The first stage for bereaved parents mostly includes shock and disbelief that something such tragically actually happened.

As we've mentioned earlier, our mission is to explain to you all the stages of a grieving process, which starts with shock.

It's no wonder that bereaved parents who have heard the news related to the loss feel absolutely shocked. In fact, you've probably found yourself completely in disbelief, not even your body knowing how to react.

In one of our blog posts, I have also explained that you can have a weird reaction to the sad news - some people find it so unbelieving that they even start to laugh or continue doing what they were previously working on as if nothing happened. This is also normal and not many people talk about it, but if you privately talk with other parents who have lost their children they'll admit you how it all went for them.

Shocking news, despite the age of a child (it can even be your grown-up child - there is no less pain related to a child's age), can make you scream, cry, and moan, but also shake and rapidly increase your heartbeat.

Now that I've mentioned increased heart rate, I also want to say that bereaved parents, in the first 72 hours of shocking news, can have higher rates of heart attack.

If you've heard of the syndrome "broken heart", that's exactly it. And yes, you can get ill and even die from sadness, so it's very important that someone has an eye on you in the first few days after receiving the shocking news and that you can take some care of your health. 

I can't tell if this is the hardest period for grieving parents, due to the fact that you'll probably be completely numb, still not knowing what is going on. It feels impossible to accept what happened, yet you usually have many obligations to complete, mostly due to the funeral and telling other members of your family what happened.

When I mentioned telling the news to others, it would be better to ask a close person to be the one who'll tell others, if that is your wish and if it's too traumatic for you to talk about it.

Accept help related to the funeral organization if someone offers, or simply ask for help - trust us, it will be too exhausting for you to do everything on your own. 

If you're someone who knows bereaved parents but hasn't lost a child yourself, thank you for reading this in the first place. If you want to help parents who have lost a child, you can offer some practical help as mentioned above. If they're suffering with finances, that'll help very much as well. If they want you to be there - be there. If they don't - don't take it personally. Everyone is dealing with their shock and grief in an individual manner.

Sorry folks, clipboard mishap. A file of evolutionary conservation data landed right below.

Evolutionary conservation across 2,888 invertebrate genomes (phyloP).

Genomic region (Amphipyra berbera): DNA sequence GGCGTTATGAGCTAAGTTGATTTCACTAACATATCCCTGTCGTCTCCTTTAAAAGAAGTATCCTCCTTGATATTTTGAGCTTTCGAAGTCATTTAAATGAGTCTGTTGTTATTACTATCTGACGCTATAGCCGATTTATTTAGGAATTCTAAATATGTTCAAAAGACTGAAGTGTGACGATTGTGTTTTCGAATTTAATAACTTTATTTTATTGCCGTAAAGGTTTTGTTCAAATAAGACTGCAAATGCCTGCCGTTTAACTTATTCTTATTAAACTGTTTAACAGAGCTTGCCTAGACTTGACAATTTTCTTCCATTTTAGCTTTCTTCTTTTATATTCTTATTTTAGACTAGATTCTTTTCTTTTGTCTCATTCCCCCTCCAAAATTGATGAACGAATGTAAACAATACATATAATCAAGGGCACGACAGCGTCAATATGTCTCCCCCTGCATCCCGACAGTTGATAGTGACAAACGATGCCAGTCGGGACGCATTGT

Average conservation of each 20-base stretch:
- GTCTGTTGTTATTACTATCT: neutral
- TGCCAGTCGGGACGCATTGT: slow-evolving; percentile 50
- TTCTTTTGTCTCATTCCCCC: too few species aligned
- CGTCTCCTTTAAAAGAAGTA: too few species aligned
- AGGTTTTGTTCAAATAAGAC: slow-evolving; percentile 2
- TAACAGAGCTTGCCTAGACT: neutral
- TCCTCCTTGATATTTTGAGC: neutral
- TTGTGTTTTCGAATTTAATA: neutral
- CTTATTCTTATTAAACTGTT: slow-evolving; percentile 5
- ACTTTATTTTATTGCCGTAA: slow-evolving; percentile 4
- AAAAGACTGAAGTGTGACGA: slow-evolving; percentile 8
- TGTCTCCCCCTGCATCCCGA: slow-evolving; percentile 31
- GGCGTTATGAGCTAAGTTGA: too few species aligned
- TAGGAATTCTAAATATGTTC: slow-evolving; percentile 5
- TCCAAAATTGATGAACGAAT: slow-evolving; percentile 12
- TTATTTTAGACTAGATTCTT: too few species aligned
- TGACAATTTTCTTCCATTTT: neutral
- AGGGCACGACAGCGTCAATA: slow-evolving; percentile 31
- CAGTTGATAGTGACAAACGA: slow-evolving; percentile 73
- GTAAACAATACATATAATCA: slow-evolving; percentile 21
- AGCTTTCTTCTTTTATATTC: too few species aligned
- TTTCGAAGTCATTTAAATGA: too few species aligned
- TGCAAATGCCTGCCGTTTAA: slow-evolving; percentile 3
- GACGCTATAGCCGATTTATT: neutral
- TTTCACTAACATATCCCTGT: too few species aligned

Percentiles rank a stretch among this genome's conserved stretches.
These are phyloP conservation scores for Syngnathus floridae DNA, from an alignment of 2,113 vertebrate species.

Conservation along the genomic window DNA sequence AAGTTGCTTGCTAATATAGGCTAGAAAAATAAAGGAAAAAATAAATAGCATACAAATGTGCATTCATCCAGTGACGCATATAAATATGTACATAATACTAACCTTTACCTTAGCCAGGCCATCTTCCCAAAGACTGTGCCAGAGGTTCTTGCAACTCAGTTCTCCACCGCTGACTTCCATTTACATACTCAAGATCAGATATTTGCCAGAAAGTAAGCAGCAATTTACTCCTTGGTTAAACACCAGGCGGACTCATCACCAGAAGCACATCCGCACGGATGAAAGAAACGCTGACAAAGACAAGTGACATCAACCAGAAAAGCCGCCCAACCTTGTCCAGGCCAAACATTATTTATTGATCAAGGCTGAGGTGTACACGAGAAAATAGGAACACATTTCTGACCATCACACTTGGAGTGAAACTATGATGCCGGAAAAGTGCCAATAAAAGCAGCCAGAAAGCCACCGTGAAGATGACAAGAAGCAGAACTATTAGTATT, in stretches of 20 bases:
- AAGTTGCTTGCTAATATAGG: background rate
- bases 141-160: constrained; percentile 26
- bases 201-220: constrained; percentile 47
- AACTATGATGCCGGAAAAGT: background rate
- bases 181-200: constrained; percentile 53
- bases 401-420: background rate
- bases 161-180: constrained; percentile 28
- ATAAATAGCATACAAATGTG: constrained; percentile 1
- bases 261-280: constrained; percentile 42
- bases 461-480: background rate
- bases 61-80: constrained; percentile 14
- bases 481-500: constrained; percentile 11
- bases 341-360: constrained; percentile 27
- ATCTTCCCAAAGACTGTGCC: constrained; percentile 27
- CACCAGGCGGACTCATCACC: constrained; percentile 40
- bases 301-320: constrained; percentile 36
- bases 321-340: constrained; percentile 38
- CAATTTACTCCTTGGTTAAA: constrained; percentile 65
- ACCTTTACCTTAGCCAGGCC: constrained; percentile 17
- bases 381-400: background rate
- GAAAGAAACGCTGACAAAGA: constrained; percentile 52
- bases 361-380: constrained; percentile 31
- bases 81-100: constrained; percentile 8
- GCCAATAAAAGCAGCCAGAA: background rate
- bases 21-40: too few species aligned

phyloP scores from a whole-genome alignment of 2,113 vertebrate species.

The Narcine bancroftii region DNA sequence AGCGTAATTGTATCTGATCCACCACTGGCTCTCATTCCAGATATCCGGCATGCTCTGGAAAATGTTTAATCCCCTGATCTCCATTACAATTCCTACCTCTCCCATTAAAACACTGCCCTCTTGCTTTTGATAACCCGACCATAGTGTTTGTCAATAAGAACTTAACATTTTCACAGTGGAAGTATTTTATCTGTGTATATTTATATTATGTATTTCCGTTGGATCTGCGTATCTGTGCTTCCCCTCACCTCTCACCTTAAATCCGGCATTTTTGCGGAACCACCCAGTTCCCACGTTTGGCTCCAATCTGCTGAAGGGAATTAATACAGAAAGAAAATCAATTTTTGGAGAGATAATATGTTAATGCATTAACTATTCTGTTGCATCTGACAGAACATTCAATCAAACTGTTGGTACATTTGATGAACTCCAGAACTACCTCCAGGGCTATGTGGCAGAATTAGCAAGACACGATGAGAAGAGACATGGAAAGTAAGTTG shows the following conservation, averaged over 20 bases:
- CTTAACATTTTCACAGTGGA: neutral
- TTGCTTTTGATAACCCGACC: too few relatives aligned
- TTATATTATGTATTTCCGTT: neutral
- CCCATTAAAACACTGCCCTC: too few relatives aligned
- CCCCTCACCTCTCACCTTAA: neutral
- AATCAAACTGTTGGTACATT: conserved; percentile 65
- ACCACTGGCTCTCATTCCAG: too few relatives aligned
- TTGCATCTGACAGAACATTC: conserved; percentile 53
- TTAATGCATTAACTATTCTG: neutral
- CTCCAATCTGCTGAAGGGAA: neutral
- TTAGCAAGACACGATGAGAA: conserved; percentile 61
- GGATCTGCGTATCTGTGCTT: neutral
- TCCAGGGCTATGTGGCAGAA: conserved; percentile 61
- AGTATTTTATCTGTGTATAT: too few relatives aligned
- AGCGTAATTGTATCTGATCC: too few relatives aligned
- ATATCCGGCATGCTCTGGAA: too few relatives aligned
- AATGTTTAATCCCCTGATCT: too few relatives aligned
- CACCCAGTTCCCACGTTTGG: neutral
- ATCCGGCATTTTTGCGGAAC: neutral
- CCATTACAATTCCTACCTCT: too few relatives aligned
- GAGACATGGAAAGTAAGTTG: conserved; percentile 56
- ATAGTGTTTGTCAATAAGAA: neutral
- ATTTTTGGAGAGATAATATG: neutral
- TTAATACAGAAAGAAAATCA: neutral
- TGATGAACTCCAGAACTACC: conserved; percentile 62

What I also want to tell you is that there is no universal and "right" form of reaction and grief, despite how weird that fact sounds. Why am I telling this in the first place? Because when this phase is over, you'll start to rewind memories and start blaming yourself if you should have acted differently. 

Physical distress you'll experience in this first stage can cause a lot of symptoms, including:

- hyperventilation

- dizziness

- stomach issues and IBS

- nausea

- heart palpitations

- insomnia

- numbness

- "electric shocks" through the body

- Headaches


Therefore, in the shock stage of the grieving process, you'll mostly feel very lost which will be covered with various physical symptoms. Your body still cannot process all those information and emotions so you'll mostly be covered with self-protective detachment and various coping mechanisms just to get through the day.

How long does this last depends on various factors. Mostly, it ends in 3 to 6 months

How to help yourself in this stage?

Here's what I think about this grieving process part when I take a look back:

1. Let yourself feel whatever you feel. And express it. Express your feelings and don't dig everything deep inside yourself. You have the right to feel whatever you are feeling. Your emotions can often be a mix of rage and desperation. 

2. Don't worry so much about what others will think and say. Focus on yourself and your partner. You're in this together. 

3. Create a daily plan and stick to it, as much as you can. I always say this, but it's truly very important - try to create any daily plan you can, so you follow the schedule of taking care of yourself and completing tasks such as eating, showering, or sleeping. 

4. Ask for help or accept help if offered. Yes, you have every right to ask for help or accept it. 

5. See a professional. If you are very lost or have suicidal thoughts, it's good to see a psychologist. 


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